contract as fast as the gallium nitride, and the gallium nitride tends
    to crack."

    Sands said he expects both challenges to be met by industry.

    "These are engineering issues, not major show stoppers," he said. "The
    major obstacle was coming up with a substrate based on silicon that
    also has a reflective surface underneath the epitaxial gallium nitride
    layer, and we have now solved this problem."

    The research, based at the Birck Nanotechnology Center and funded by
    the U.S. Department of Energy through its solid-state lighting
    program, is part of a larger project at Purdue aimed at perfecting
    white LEDs for lighting.


    References:
    Science Daily
    Adapted from materials provided by Purdue University.
    Purdue University (2008, July 21). Advance Brings Low-cost, Bright LED
    Lighting Closer To Reality. ScienceDaily.



    http://eartheasy.com/article_led_breakthrough.html
     
  2. Same as CFLs - and that is for better than is achieved by most LED
    lighting products.
    Although this is true when you have LED outperforming CFL (which is not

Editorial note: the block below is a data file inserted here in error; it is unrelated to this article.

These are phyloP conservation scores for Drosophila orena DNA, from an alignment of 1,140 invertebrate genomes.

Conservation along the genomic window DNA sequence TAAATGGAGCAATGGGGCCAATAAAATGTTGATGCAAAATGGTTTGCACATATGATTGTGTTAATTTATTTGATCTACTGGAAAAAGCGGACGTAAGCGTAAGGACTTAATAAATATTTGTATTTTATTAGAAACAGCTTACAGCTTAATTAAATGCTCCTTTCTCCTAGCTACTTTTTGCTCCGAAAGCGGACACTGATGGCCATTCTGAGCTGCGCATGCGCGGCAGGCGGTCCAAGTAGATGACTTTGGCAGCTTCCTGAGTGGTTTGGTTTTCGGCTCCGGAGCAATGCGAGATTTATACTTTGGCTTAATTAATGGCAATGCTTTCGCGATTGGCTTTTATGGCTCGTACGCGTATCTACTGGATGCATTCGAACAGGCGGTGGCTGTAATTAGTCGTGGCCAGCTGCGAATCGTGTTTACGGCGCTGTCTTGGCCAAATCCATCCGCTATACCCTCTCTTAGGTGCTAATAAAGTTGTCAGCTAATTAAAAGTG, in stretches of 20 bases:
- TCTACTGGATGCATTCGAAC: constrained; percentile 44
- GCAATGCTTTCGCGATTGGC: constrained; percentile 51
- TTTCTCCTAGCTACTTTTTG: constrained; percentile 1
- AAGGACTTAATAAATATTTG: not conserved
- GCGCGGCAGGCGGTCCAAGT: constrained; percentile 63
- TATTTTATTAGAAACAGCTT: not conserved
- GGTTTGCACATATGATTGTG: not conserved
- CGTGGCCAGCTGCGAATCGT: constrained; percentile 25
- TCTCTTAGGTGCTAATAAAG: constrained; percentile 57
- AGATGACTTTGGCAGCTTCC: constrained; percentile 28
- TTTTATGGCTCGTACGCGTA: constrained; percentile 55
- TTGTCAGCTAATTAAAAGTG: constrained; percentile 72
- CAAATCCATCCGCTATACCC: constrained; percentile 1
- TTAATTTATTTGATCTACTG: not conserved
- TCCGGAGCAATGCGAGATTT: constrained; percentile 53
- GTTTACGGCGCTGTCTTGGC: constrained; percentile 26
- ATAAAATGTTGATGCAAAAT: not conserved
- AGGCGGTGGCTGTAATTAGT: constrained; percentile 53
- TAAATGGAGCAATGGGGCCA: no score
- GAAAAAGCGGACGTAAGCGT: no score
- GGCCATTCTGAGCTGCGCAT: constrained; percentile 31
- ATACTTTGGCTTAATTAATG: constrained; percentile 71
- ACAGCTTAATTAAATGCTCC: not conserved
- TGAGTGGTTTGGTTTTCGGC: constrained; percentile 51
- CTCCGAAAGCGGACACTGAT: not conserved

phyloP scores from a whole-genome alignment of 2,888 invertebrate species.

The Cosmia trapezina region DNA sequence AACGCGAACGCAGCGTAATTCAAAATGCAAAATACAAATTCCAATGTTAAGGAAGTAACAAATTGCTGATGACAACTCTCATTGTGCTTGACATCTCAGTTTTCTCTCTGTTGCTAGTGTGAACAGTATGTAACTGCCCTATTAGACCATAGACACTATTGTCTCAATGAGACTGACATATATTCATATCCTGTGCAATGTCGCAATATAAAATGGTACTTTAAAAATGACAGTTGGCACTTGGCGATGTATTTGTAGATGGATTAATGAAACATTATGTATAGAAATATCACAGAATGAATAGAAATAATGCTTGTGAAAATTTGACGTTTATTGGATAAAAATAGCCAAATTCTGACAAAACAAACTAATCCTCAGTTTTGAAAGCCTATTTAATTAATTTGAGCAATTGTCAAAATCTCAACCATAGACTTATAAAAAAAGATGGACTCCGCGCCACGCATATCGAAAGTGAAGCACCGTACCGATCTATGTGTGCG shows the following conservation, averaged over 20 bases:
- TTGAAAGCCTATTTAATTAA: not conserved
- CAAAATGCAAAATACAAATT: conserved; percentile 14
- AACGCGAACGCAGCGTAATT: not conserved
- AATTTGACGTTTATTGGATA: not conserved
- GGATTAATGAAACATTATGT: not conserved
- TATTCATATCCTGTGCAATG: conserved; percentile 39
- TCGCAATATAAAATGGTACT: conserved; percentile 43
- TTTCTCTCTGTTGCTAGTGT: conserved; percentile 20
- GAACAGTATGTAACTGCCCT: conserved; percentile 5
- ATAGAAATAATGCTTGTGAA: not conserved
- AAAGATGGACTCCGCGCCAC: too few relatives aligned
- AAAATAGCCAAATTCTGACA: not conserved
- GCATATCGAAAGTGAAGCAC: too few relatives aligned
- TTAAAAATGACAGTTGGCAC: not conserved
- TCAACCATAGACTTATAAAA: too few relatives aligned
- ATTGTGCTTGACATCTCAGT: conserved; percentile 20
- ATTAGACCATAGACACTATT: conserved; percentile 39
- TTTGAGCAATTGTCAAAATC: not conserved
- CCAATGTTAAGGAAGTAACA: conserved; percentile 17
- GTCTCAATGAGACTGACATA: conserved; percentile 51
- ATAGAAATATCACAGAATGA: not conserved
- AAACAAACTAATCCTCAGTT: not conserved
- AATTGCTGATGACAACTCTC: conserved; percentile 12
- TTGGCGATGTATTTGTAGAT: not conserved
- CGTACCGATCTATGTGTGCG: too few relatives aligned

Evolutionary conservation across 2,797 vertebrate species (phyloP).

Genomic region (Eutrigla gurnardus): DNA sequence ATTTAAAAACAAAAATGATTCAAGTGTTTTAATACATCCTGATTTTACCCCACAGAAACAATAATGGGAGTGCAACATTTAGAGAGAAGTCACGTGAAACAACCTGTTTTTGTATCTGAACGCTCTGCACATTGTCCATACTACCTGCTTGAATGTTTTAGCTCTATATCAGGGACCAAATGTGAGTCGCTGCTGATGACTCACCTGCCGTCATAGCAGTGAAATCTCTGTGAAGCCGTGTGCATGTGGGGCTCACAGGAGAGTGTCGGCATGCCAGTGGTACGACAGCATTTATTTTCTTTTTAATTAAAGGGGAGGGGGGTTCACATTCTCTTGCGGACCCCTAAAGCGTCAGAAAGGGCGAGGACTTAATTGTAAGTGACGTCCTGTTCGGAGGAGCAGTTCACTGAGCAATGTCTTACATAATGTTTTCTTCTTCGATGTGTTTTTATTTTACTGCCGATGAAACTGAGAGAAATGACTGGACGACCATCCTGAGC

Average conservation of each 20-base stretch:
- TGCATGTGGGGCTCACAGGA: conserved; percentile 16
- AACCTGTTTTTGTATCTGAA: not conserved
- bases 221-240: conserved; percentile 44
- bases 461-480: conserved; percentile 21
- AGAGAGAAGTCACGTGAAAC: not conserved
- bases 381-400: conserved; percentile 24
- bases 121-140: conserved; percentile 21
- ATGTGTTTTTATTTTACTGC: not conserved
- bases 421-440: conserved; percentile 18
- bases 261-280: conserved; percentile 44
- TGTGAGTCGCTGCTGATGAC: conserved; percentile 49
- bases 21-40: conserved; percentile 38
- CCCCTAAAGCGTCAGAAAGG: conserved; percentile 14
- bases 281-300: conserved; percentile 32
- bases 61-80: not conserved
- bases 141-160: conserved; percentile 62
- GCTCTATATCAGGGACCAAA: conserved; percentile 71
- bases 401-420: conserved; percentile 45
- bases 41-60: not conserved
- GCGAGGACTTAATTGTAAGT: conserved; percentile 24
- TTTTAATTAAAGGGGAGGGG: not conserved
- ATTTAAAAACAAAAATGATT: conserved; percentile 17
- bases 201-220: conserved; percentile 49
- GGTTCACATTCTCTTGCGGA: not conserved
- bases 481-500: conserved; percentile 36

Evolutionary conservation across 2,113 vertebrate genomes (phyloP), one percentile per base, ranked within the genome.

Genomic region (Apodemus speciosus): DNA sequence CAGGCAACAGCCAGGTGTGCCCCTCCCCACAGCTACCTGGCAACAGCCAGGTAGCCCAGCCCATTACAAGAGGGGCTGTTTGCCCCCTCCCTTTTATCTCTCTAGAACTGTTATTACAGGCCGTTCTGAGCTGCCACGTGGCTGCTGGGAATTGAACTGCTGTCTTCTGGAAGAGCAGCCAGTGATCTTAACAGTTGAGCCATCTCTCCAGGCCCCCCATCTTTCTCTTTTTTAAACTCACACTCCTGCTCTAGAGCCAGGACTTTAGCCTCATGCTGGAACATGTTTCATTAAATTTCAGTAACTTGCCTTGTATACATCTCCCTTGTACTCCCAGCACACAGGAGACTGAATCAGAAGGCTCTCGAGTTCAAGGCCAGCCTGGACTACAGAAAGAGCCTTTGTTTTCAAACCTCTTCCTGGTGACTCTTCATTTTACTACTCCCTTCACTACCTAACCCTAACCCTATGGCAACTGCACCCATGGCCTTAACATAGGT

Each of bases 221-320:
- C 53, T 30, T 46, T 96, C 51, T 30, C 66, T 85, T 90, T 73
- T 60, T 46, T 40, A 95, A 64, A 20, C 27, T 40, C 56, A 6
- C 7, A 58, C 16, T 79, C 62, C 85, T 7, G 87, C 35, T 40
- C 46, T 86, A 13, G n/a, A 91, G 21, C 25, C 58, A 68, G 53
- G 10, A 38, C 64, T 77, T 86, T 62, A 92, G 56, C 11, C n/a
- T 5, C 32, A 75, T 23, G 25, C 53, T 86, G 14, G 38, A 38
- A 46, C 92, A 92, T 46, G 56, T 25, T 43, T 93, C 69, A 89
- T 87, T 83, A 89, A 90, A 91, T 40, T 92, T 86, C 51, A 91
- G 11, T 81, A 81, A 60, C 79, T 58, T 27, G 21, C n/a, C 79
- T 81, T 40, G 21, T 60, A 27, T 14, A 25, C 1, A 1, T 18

common in lighting), keep in mind that CFL is better for the environment
    than incandescent - and close to a draw if even considering only mercury!
    Coal combustion is a huge source of mercury pollution, and CFLs achieving
    6,000 hour life when replacing incandescents as low as 60 watts will
    actually not increase mercury pollution even if their recycling rate is
    zero!
    And to improve upon that - www.lamprecycle.org! Also, Home Depot takes
    worn-out CFLs for proper disposal!
    "Perhaps as long as"?

    What about the widely-touted 100,000 hours?

    What about better major brand white ones achieving 50,000 hours before
    fading by at least 30% "with good treatent" including heatsinking to
    extent of achieving temperature significantly cooler than "dataseet
    temperature limit"?

    Also, rated efficiency tends to be achieved when either "heatsinkable